But then spring hits, the housing market gets back into gear, and all of a sudden you’ve got bidding wars again.
There could even be more pressure to buy a home next year before the low mortgage rates are really gone forever.
Where Have Home Prices Risen the Most Lately?
When attempting to spot a correction, you might look at where home prices have risen the most. While it isn’t necessarily sound logic, it’s something to consider nonetheless.
Leading the pack was Phoenix, which experienced an insane 30.9% increase in home prices from August 2020 to August 2021, per the CoreLogic HPI.
The next biggest gainer was San Diego, CA with a 23.2% gain, followed by Las Vegas with a 22.2% jump.
Rounding out the top five were Denver (+19.5%) and Los Angeles (+14.9%). But similar to the stock market, the rich often get richer.
Just look at a Tesla or Apple or Amazon stock, which just keep going up and up while the laggards, well, lag.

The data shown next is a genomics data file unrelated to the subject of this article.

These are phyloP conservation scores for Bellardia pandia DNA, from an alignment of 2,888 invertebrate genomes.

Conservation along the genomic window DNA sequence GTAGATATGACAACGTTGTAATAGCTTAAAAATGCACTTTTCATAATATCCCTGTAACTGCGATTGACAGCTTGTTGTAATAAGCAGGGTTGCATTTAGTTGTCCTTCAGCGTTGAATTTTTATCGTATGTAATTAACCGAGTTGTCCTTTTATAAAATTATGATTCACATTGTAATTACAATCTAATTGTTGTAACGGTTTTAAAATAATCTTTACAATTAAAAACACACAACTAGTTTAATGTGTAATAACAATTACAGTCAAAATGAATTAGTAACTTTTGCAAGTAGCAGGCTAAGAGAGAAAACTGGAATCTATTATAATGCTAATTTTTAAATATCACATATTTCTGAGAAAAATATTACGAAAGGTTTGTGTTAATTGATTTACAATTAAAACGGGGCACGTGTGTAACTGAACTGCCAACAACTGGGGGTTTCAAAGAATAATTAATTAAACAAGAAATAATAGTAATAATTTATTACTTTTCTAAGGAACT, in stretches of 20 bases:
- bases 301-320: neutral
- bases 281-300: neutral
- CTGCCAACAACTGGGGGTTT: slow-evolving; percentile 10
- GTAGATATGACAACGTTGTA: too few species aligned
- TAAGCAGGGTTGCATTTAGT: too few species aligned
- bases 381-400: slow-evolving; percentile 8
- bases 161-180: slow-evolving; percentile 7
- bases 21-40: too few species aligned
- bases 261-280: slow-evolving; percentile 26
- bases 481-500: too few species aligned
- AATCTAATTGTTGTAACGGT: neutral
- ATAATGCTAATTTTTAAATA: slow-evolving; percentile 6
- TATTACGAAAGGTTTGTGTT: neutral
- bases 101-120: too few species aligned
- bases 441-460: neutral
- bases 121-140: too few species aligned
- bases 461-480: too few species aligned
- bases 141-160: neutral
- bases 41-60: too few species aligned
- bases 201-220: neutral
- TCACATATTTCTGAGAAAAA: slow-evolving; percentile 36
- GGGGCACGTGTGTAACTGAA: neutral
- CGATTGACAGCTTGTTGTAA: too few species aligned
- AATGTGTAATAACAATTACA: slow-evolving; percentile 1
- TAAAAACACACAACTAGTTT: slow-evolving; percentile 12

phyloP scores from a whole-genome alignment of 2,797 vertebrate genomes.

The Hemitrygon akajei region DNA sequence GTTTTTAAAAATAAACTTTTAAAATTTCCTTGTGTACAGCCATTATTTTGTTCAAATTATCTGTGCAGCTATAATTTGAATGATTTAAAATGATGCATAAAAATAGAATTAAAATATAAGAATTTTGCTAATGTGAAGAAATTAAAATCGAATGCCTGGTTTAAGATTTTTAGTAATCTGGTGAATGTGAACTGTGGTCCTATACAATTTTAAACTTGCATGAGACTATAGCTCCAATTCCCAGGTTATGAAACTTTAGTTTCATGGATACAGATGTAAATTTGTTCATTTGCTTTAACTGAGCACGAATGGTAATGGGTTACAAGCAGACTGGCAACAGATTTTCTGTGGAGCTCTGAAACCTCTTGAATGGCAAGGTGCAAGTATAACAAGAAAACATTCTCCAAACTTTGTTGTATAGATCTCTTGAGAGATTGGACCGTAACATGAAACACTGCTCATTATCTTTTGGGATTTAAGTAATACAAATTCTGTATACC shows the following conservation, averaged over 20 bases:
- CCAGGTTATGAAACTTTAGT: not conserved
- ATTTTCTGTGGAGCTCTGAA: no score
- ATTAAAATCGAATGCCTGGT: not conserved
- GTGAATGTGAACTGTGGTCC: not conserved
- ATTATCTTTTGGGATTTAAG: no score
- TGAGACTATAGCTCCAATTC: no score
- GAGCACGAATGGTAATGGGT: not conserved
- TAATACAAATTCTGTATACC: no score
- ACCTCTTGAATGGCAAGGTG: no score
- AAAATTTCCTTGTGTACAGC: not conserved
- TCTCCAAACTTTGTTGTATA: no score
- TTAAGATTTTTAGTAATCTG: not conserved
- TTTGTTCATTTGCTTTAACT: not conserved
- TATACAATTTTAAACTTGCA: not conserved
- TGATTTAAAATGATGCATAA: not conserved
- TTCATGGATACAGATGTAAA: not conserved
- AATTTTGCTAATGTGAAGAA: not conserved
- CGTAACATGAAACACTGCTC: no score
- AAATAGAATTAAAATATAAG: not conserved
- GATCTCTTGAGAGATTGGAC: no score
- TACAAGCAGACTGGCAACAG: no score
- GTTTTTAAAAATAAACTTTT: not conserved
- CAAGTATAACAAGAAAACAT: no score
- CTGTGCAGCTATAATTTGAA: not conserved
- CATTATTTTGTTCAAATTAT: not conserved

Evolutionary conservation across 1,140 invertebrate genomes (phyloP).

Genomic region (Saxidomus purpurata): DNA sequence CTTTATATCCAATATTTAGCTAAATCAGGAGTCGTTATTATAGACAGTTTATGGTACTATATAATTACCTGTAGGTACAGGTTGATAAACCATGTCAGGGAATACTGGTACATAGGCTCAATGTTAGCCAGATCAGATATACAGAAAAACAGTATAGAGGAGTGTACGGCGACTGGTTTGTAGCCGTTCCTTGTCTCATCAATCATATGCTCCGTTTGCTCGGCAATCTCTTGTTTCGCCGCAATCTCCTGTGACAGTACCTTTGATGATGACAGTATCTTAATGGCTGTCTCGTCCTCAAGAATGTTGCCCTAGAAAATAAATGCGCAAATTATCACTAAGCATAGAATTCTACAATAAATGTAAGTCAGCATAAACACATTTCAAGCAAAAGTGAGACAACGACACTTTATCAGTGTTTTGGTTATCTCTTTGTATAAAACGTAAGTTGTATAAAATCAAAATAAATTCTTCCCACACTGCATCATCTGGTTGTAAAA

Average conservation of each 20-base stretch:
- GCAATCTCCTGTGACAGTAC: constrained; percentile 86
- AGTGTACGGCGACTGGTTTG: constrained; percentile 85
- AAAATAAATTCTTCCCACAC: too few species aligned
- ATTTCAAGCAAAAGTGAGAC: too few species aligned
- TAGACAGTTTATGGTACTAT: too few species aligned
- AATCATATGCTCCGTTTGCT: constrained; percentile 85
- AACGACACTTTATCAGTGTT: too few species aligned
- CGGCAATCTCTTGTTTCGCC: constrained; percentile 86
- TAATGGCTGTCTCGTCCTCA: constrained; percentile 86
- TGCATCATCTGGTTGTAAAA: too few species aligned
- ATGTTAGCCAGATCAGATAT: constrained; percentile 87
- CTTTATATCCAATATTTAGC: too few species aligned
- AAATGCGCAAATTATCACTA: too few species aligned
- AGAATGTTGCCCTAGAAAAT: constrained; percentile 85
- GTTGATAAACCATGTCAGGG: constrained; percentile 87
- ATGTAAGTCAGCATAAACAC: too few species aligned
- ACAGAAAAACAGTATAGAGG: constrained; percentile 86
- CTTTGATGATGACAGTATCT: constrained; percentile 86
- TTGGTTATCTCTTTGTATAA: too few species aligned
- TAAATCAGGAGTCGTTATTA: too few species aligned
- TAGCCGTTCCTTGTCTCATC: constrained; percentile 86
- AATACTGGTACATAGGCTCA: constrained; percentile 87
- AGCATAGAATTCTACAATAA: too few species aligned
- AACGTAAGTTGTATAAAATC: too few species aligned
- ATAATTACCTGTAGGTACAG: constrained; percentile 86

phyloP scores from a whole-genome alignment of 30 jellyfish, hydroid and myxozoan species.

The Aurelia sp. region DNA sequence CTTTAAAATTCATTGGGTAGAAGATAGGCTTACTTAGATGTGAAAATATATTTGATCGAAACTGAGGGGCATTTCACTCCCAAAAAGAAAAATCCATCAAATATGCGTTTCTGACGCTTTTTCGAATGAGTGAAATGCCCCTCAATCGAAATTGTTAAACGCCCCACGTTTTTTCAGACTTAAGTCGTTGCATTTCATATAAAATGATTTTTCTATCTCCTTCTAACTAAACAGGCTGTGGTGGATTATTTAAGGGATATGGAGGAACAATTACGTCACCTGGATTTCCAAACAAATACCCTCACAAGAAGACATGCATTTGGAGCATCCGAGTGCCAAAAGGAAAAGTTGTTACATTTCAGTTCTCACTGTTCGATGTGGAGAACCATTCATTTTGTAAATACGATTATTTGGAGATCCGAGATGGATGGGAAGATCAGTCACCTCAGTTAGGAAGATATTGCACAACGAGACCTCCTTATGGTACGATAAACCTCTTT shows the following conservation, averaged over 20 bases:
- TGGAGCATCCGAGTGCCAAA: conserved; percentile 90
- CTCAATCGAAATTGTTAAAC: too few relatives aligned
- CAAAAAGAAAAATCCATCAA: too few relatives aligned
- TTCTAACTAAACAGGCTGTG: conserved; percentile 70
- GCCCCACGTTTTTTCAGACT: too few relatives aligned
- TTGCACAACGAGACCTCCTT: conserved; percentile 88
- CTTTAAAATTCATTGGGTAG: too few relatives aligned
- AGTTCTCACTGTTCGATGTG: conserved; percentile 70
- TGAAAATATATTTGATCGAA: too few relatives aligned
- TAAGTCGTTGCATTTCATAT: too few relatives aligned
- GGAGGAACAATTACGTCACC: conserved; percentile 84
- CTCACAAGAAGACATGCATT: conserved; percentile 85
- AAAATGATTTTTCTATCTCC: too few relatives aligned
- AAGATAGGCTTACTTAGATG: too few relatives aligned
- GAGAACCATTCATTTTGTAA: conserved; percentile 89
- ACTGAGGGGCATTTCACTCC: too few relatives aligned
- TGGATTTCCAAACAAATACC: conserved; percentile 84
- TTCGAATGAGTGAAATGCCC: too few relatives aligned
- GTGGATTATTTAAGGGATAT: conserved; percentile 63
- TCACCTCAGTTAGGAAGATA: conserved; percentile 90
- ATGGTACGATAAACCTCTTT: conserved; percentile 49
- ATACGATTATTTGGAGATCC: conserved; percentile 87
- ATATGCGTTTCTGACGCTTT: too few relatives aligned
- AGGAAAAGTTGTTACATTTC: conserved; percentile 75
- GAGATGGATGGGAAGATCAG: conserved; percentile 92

These cities might just even more expensive until eventually hitting a wall at some point.
As an example, San Diego home prices are expected to increase an additional seven percent over the next 12 months.
What Housing Markets Are Most at Risk of Falling Home Prices?
Again, similar to the stock market, the big brands seem to weather storms better than the mid-market players.
So even during a crisis, they’ve got a buffer that keeps them somewhat insulated. As such, the top five metros most at risk of a home price decline aren’t on CoreLogic’s top gainers list.
They include Springfield, MA, Chico and Merced, CA, Norwich-New London, CT, and Worcester, MA-CT.
The CoreLogic Market Risk Indicator (MRI) provides a monthly update of the overall health of housing markets across the nation.